Clinton Donors Press Dean at Fifth Avenue Bundler Summit

hillaryclintonhowarddean Clinton Donors Press Dean at Fifth Avenue Bundler SummitLeading donors to the Clinton and Obama campaigns sat down together last night with DNC chairman Howard Dean at a meeting at the Fifth Avenue apartment of super-bundlers Maureen White and Steven Rattner.

According to the accounts of several attendees, things quickly got contentious when Clinton donors raised the issue of seating the delegates from Florida and Michigan. Dean, who was there to appeal for more fund-raising for the party, found himself on the defensive for not being aggressive enough in pursuing a solution to the problem.

The ostensible purpose of the event, co-hosted by White — a former DNC finance chair who supports Clinton — and billionaire Democratic activist George Soros, an Obama backer, was to make sure that the Democratic Party had enough money to hire staff and campaign around the country to defeat John McCain, no matter who the nominee would be.

The meeting, which started at 7 p.m. and lasted several hours, included, among others, Clinton supporters Rattner and White as well as Alan Patricof, Hassan Nemazee and Bernard Bergreen, and Obama supporters Soros, Brian Mathis, James Rubin, Michael Froman and Josh Steiner. Over appetizers of caramelized bacon and copious glasses of wine, they listened to a short address by David Boundy, a Dean ally and political director of the DNC, before the chairman himself offered remarks. According to one of the attendees, he talked broadly about the dynamics of the race and urged everyone to rally around the eventual nominee, before taking questions.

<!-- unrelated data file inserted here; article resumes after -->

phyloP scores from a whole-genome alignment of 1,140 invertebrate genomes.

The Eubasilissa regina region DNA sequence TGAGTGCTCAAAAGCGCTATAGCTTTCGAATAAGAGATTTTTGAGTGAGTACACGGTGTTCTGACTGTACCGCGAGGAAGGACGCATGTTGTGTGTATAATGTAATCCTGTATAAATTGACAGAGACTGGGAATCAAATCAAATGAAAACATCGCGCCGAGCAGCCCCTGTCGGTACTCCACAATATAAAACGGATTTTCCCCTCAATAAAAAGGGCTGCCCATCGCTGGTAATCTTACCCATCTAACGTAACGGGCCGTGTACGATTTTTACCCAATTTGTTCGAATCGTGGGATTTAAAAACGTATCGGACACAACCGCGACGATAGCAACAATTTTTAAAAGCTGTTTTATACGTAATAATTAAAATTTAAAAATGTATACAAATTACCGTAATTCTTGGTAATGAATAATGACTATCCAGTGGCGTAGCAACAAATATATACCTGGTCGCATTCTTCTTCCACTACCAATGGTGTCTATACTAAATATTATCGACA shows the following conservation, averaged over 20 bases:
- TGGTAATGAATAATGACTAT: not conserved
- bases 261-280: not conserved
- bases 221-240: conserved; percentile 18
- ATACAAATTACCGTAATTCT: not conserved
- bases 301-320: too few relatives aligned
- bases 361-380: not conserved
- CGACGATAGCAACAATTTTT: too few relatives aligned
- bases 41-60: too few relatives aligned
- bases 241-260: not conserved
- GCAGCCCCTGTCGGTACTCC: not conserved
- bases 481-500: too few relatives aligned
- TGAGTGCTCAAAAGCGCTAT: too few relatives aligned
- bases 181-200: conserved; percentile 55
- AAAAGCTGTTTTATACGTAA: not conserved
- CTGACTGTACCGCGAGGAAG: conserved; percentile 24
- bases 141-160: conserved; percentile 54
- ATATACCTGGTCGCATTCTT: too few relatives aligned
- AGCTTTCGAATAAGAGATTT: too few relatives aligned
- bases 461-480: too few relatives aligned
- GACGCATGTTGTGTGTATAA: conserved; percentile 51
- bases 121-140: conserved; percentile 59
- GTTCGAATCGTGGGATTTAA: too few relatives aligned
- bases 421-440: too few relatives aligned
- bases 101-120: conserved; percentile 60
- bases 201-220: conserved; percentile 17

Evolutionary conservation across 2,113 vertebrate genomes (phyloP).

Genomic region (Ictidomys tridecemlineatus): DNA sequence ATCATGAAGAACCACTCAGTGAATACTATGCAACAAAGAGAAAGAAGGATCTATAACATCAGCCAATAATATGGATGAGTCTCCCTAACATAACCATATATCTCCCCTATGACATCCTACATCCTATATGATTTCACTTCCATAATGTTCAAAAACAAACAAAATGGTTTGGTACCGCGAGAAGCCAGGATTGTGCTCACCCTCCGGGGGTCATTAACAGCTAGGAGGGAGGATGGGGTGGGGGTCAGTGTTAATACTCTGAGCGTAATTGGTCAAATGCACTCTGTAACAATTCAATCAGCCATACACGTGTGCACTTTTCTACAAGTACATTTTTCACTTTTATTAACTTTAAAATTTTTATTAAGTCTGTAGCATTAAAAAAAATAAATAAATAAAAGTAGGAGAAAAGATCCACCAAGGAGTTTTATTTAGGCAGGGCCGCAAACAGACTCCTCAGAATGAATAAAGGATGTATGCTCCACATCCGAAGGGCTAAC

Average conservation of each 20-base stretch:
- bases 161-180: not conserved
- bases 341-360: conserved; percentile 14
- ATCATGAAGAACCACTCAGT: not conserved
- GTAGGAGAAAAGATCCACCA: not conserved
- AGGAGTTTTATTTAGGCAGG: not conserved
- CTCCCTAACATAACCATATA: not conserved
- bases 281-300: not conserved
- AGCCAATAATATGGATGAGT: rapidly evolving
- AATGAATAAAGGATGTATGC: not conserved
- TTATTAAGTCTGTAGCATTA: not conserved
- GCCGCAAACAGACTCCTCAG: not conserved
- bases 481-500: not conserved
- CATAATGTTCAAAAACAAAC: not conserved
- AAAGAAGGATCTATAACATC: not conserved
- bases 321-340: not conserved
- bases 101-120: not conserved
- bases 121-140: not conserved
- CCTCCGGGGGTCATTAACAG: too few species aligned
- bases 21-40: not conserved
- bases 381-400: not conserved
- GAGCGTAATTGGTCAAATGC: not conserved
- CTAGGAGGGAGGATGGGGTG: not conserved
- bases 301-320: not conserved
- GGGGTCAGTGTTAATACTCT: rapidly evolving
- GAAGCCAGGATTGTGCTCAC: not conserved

It only took two or three queries for the Clinton partisans to put Dean on the defensive about the Florida and Michigan delegate issue. Nemazee, a Clinton national finance chair, pointedly asked Dean why he and the DNC were not doing more to seat the Florida and Michigan delegates. Dean energetically defended himself, saying it was up to the states and the candidates to reach a solution, and that DNC involvement could be perceived as unfairly assisting one campaign or the other. As he spoke, some Clinton supporters protested, while the Obama supporters mostly sat quietly, according to the attendees.

Patricof, another of Clinton’s national finance chairs, sensed that things were going to get ugly, and left early.

"I went there to demonstrate that I’m supportive to the Democratic Party," said Patricof. "I just didn’t think that was the forum that I wanted to bring out my feelings to the fact that Howard Dean and the DNC has not exercised the leadership in terms of settling the Florida and Michigan situation and the role of the superdelegates. I have made my feelings clear in a letter to Howard directly, which was a respectful but firm letter asking him and the party to exercise leadership. People were very unhappy and I was certain they were going to express it one way or another."

Some participants grew so angry that Gail Furman, a Democratic donor who is neutral in the race, bemoaned the divisions in the party. According to a source, Furman said that as a psychologist, she was saddened and upset that some of the party’s leaders were displaying such raw and rancorous emotions.

White had a different take, saying that politics was a nasty and sometimes very unfair business. Nobody ever said democracy would be easy, she said, but called on all of those present as leaders in the party to reduce the level of rancor, even if it went to a convention.

According to the source, White’s intervention met with applause. At least from the Clinton donors.

UPDATE: More here on a particularly sharp exchange between Dean and Nemazee.